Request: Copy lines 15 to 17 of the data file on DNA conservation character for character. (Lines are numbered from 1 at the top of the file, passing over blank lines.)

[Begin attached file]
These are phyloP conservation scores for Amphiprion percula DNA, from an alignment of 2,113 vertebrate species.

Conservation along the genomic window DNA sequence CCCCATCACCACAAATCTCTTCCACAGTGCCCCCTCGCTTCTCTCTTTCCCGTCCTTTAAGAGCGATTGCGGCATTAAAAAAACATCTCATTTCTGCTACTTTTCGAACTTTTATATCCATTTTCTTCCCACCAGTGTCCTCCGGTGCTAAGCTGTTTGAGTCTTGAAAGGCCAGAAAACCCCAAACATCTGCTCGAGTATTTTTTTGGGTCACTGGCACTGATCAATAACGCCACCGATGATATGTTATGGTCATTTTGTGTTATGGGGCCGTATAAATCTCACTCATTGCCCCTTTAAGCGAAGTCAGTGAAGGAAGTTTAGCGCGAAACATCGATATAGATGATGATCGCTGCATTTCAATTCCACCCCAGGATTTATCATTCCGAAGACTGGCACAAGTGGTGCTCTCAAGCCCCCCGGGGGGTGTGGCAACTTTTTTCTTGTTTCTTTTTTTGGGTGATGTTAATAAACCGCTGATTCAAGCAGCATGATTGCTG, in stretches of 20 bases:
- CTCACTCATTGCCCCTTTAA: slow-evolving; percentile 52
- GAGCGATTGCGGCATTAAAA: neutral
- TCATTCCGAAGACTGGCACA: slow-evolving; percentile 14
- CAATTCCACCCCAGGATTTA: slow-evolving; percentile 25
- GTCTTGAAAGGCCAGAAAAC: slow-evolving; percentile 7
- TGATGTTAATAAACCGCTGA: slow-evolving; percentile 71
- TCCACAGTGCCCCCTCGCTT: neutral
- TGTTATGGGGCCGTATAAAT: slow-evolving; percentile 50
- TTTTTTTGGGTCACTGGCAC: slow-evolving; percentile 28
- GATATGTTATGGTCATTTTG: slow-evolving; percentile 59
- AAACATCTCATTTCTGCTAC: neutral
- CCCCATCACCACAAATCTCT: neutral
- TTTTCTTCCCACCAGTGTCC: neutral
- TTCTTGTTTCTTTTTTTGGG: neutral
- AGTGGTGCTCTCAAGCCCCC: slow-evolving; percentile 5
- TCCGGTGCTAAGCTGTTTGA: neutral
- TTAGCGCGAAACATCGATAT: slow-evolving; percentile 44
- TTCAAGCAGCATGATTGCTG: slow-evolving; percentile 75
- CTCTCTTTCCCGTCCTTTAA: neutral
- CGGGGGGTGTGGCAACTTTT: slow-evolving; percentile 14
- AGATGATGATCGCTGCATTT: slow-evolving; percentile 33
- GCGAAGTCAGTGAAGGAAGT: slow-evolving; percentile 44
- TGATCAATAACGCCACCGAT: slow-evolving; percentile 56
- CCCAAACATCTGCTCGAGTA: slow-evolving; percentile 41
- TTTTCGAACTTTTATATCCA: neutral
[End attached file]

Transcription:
- TTTTCTTCCCACCAGTGTCC: neutral
- TTCTTGTTTCTTTTTTTGGG: neutral
- AGTGGTGCTCTCAAGCCCCC: slow-evolving; percentile 5